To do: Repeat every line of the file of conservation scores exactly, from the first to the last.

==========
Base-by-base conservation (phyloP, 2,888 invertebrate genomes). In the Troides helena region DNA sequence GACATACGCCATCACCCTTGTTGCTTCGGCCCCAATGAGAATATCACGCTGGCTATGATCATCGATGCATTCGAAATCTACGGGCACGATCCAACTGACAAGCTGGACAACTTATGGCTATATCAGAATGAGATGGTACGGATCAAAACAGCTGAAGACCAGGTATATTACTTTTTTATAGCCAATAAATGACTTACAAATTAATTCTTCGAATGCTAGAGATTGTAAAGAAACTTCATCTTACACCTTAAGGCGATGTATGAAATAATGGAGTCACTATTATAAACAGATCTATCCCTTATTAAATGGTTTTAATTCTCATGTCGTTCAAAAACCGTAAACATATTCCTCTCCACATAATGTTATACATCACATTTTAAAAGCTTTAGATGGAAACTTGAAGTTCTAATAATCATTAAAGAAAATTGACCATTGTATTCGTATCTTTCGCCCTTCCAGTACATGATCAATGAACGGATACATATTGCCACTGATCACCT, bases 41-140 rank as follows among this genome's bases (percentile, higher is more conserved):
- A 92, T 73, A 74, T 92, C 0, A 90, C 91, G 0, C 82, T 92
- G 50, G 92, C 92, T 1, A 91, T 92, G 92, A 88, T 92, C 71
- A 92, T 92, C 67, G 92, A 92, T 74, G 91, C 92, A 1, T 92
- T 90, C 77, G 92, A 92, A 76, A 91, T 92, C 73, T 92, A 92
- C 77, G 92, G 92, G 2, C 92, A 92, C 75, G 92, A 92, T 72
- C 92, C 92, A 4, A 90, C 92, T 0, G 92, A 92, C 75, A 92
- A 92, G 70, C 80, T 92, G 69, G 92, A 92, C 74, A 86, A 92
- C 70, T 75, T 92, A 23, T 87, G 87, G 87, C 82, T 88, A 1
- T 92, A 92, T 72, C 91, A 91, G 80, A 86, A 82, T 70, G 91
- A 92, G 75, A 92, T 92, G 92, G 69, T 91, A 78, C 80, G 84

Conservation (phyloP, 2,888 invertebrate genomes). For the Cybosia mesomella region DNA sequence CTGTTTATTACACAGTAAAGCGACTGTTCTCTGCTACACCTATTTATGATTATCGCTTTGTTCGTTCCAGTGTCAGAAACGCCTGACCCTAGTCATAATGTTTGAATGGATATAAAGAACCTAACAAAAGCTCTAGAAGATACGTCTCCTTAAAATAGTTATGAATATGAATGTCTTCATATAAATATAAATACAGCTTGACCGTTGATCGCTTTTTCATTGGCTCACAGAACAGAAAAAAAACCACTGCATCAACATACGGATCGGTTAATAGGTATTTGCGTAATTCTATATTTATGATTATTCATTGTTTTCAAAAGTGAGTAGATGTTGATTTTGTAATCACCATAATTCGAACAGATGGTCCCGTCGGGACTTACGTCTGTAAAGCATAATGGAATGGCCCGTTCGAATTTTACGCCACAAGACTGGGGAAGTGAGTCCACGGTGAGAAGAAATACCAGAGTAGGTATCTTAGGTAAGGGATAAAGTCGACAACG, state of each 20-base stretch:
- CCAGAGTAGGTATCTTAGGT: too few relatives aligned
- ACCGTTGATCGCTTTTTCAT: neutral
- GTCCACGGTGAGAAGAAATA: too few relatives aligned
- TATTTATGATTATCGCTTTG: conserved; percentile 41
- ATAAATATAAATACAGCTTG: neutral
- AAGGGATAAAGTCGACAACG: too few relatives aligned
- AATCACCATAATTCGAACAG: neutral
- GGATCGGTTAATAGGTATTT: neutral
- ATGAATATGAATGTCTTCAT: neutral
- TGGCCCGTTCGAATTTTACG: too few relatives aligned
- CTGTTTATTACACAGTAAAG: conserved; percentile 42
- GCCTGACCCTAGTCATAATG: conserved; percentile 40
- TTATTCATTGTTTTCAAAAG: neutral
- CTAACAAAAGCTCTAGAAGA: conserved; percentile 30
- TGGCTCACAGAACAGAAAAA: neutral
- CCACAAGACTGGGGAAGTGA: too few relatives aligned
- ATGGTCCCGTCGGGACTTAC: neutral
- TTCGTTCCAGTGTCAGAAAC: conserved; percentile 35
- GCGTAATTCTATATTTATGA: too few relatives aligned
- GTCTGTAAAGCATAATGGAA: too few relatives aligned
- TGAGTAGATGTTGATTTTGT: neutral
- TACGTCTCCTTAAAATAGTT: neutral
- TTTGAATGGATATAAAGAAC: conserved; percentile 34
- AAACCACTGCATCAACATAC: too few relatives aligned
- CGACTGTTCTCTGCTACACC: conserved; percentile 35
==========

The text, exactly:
Base-by-base conservation (phyloP, 2,888 invertebrate genomes). In the Troides helena region DNA sequence GACATACGCCATCACCCTTGTTGCTTCGGCCCCAATGAGAATATCACGCTGGCTATGATCATCGATGCATTCGAAATCTACGGGCACGATCCAACTGACAAGCTGGACAACTTATGGCTATATCAGAATGAGATGGTACGGATCAAAACAGCTGAAGACCAGGTATATTACTTTTTTATAGCCAATAAATGACTTACAAATTAATTCTTCGAATGCTAGAGATTGTAAAGAAACTTCATCTTACACCTTAAGGCGATGTATGAAATAATGGAGTCACTATTATAAACAGATCTATCCCTTATTAAATGGTTTTAATTCTCATGTCGTTCAAAAACCGTAAACATATTCCTCTCCACATAATGTTATACATCACATTTTAAAAGCTTTAGATGGAAACTTGAAGTTCTAATAATCATTAAAGAAAATTGACCATTGTATTCGTATCTTTCGCCCTTCCAGTACATGATCAATGAACGGATACATATTGCCACTGATCACCT, bases 41-140 rank as follows among this genome's bases (percentile, higher is more conserved):
- A 92, T 73, A 74, T 92, C 0, A 90, C 91, G 0, C 82, T 92
- G 50, G 92, C 92, T 1, A 91, T 92, G 92, A 88, T 92, C 71
- A 92, T 92, C 67, G 92, A 92, T 74, G 91, C 92, A 1, T 92
- T 90, C 77, G 92, A 92, A 76, A 91, T 92, C 73, T 92, A 92
- C 77, G 92, G 92, G 2, C 92, A 92, C 75, G 92, A 92, T 72
- C 92, C 92, A 4, A 90, C 92, T 0, G 92, A 92, C 75, A 92
- A 92, G 70, C 80, T 92, G 69, G 92, A 92, C 74, A 86, A 92
- C 70, T 75, T 92, A 23, T 87, G 87, G 87, C 82, T 88, A 1
- T 92, A 92, T 72, C 91, A 91, G 80, A 86, A 82, T 70, G 91
- A 92, G 75, A 92, T 92, G 92, G 69, T 91, A 78, C 80, G 84

Conservation (phyloP, 2,888 invertebrate genomes). For the Cybosia mesomella region DNA sequence CTGTTTATTACACAGTAAAGCGACTGTTCTCTGCTACACCTATTTATGATTATCGCTTTGTTCGTTCCAGTGTCAGAAACGCCTGACCCTAGTCATAATGTTTGAATGGATATAAAGAACCTAACAAAAGCTCTAGAAGATACGTCTCCTTAAAATAGTTATGAATATGAATGTCTTCATATAAATATAAATACAGCTTGACCGTTGATCGCTTTTTCATTGGCTCACAGAACAGAAAAAAAACCACTGCATCAACATACGGATCGGTTAATAGGTATTTGCGTAATTCTATATTTATGATTATTCATTGTTTTCAAAAGTGAGTAGATGTTGATTTTGTAATCACCATAATTCGAACAGATGGTCCCGTCGGGACTTACGTCTGTAAAGCATAATGGAATGGCCCGTTCGAATTTTACGCCACAAGACTGGGGAAGTGAGTCCACGGTGAGAAGAAATACCAGAGTAGGTATCTTAGGTAAGGGATAAAGTCGACAACG, state of each 20-base stretch:
- CCAGAGTAGGTATCTTAGGT: too few relatives aligned
- ACCGTTGATCGCTTTTTCAT: neutral
- GTCCACGGTGAGAAGAAATA: too few relatives aligned
- TATTTATGATTATCGCTTTG: conserved; percentile 41
- ATAAATATAAATACAGCTTG: neutral
- AAGGGATAAAGTCGACAACG: too few relatives aligned
- AATCACCATAATTCGAACAG: neutral
- GGATCGGTTAATAGGTATTT: neutral
- ATGAATATGAATGTCTTCAT: neutral
- TGGCCCGTTCGAATTTTACG: too few relatives aligned
- CTGTTTATTACACAGTAAAG: conserved; percentile 42
- GCCTGACCCTAGTCATAATG: conserved; percentile 40
- TTATTCATTGTTTTCAAAAG: neutral
- CTAACAAAAGCTCTAGAAGA: conserved; percentile 30
- TGGCTCACAGAACAGAAAAA: neutral
- CCACAAGACTGGGGAAGTGA: too few relatives aligned
- ATGGTCCCGTCGGGACTTAC: neutral
- TTCGTTCCAGTGTCAGAAAC: conserved; percentile 35
- GCGTAATTCTATATTTATGA: too few relatives aligned
- GTCTGTAAAGCATAATGGAA: too few relatives aligned
- TGAGTAGATGTTGATTTTGT: neutral
- TACGTCTCCTTAAAATAGTT: neutral
- TTTGAATGGATATAAAGAAC: conserved; percentile 34
- AAACCACTGCATCAACATAC: too few relatives aligned
- CGACTGTTCTCTGCTACACC: conserved; percentile 35